Getting current employees to refer job candidates can be a great indicator of employee engagement, while also lightening your recruitment load. Using employee referrals can nearly cut the time to fill a position in half, according to data from ERIN, an employee referral software provider, based on their users’ experience.
However, without being mindful of your employee referral practices, these programs can hurt diversity, equity and inclusion (DEI) efforts.
“A key concern around referrals is that employees might tend to refer candidates who share similar ethnic/racial or other demographic backgrounds. As a result, workforces that lack diversity risk perpetuating referral candidate pools that mirror the status quo,” notes a Glassdoor report.
The Glassdoor study finds that white candidates account for 54.3% of referrals but only 47.5% of online applicants, indicating that referrals aren’t matching the diversity of talent pools.
Now, with new staffing technologies emerging that promise to make recruitment more efficient, there’s an even greater risk that DEI efforts could be systematically thwarted. Look no further than the challenges in the artificial intelligence (AI) space.
“Machines can discriminate in harmful ways,” writes Joy Buolamwini, a computer scientist and founder of the Algorithmic Justice League, in an article for Time. “I experienced this firsthand, when I was a graduate student at MIT in 2015 and discovered that some facial analysis software couldn’t detect my dark-skinned face until I put on a white mask. These systems are often trained on images of predominantly light-skinned men.”
To overcome this type of challenge, she recommends more inclusiveness when it comes to AI development and governance.
Similarly, recruitment and HR leaders can focus on building more inclusive employee referral programs. Shifting to skills-based hiring practices, for example, rather than focusing on where a candidate graduated from, could reduce the uniformity of your workforce.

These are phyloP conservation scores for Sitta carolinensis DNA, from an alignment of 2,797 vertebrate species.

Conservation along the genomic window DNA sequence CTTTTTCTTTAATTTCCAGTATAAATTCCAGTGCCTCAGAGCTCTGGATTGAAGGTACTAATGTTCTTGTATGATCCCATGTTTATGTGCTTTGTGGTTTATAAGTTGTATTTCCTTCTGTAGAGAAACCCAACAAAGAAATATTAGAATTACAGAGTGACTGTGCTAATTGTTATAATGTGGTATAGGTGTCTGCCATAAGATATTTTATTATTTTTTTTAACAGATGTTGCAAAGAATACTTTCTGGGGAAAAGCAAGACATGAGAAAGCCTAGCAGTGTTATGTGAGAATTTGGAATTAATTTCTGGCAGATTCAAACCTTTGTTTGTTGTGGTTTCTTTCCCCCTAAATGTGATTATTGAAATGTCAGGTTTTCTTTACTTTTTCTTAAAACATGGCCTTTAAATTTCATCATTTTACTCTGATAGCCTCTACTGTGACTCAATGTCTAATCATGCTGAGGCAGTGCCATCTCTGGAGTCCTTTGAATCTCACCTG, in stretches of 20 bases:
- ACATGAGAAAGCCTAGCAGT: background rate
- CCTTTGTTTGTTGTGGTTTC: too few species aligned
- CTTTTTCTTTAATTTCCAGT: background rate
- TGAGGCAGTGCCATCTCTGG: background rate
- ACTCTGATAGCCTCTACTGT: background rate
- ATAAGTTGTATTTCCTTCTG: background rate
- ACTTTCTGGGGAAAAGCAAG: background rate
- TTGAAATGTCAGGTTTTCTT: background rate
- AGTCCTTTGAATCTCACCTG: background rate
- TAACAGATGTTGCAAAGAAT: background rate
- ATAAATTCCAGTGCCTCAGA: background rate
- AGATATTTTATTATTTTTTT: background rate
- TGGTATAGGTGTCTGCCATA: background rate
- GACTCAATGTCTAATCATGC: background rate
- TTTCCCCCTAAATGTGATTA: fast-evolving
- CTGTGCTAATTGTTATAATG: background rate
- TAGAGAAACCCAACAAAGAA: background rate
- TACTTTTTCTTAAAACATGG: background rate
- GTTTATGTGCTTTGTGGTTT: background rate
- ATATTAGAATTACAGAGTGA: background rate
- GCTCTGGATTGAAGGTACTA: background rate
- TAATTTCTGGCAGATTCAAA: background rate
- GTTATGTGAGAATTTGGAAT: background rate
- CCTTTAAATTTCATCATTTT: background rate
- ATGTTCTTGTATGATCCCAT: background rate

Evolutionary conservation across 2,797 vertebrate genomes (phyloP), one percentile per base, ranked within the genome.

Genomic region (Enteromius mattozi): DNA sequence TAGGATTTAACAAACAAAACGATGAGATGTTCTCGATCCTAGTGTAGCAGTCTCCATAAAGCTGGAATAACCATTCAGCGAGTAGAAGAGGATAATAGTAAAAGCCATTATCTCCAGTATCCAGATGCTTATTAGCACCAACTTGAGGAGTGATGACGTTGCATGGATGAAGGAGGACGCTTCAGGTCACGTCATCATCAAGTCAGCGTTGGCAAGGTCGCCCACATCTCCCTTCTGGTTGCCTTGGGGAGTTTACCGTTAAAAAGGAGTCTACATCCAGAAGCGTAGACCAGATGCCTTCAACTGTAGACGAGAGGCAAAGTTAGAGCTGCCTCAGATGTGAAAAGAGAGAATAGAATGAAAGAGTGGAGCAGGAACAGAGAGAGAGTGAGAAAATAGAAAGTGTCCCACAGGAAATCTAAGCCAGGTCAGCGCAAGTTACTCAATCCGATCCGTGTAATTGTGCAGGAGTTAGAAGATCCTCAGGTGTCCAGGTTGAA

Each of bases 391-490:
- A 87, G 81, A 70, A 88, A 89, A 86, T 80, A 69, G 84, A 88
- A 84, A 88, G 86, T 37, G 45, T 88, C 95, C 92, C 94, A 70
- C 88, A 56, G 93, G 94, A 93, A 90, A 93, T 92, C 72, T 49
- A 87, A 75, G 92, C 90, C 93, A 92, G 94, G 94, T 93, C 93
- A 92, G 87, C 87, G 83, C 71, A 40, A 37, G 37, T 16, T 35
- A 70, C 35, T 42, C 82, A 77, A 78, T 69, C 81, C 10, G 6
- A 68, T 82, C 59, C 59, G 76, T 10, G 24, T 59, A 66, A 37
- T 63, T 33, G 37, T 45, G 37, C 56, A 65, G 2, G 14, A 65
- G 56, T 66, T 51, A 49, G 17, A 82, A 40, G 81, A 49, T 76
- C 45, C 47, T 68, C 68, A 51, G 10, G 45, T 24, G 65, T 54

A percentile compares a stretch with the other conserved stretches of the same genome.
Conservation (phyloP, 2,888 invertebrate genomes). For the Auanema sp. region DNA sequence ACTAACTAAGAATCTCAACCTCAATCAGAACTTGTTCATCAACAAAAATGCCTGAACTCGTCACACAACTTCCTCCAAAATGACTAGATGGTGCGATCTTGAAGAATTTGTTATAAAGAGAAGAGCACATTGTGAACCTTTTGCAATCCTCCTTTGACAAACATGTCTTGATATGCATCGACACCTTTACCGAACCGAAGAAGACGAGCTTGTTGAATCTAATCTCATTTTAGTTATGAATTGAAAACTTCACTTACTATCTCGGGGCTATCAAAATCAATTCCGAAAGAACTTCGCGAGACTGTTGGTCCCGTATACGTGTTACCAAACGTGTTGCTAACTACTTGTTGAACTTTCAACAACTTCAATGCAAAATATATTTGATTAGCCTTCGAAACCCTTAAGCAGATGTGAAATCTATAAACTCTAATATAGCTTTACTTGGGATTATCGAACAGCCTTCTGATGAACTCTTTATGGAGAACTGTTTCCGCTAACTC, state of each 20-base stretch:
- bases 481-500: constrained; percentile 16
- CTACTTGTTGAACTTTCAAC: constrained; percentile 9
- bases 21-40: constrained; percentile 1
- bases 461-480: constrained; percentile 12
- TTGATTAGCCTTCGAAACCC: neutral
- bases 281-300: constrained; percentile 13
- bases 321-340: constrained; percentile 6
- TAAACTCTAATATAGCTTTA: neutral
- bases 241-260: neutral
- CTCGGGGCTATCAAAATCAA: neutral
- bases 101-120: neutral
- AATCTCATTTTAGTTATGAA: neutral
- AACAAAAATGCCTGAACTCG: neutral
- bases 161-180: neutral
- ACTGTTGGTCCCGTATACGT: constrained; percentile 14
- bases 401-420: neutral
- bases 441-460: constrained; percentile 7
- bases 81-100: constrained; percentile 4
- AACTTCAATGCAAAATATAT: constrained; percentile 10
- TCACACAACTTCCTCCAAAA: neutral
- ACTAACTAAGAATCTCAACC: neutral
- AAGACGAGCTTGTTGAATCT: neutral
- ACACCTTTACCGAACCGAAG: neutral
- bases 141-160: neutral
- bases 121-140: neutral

That said, you don’t have to ignore technology. In fact, many referral tech and recruiting software companies are stepping up to enable employee referrals to align with DEI efforts. Some of the ways they’re doing this include the following:
1) Facilitating Bonuses
Companies often pay bonuses to incentivize referrals. But these rewards don’t have to be one-size-fits-all. Many types of talent management software allow companies to customize their referral bonuses, including paying higher amounts for referrals that lead to diverse hires.
“Reward employees who bring diverse hires into the company. This means that diversity inclusion isn’t just the focus for talent acquisition, but now is something that everyone can think about and participate in,” explains ERIN.
Diversity referral bonuses have a long track record. Intel, for example, started paying $4,000 bonuses in 2015 to improve diversity. Now, with recruiting software that can make it easier to manage customized bonus amounts and reward types, companies can have an easier time providing these incentives.
2) Using Inclusive Language
Sourcing diverse employee referrals is only part of the challenge. If companies have shortcomings in their hiring process, that could prevent diverse referrals from progressing from job candidates to new hires. One barrier could be that prospective candidates feel excluded from applying, even if someone they know recommends that they go for it.
For example, gendered language in job descriptions could make it harder to hire more women.
“Words such as competitive, dominant or leader are associated with male stereotypes,” notes a Harvard Kennedy School analysis of research published in the Journal of Personality and Social Psychology. “Masculine-worded ads reduced perceived belongingness, which in turn lead to less job appeal, regardless of one’s perception of their personal skill to perform that job.”
Fortunately, staffing software is making it easier to avoid these types of issues. For example, Workable—a provider in areas like onboarding software and recruitment marketing software—notes that its platform “offers 1000+ gender-neutral, inclusive job descriptions, all optimized for search and job board performance and ready to copy and paste.”
AI can also make it easier to create more inclusive job descriptions.
“Generative AI tools could also help you reduce bias when it comes to creating candidate or employee-facing communications. For example, you could ask ChatGPT to add more inclusive language in a job posting,” notes SeekOut, a recruiting and talent management software company.
3) Enabling Multiple Languages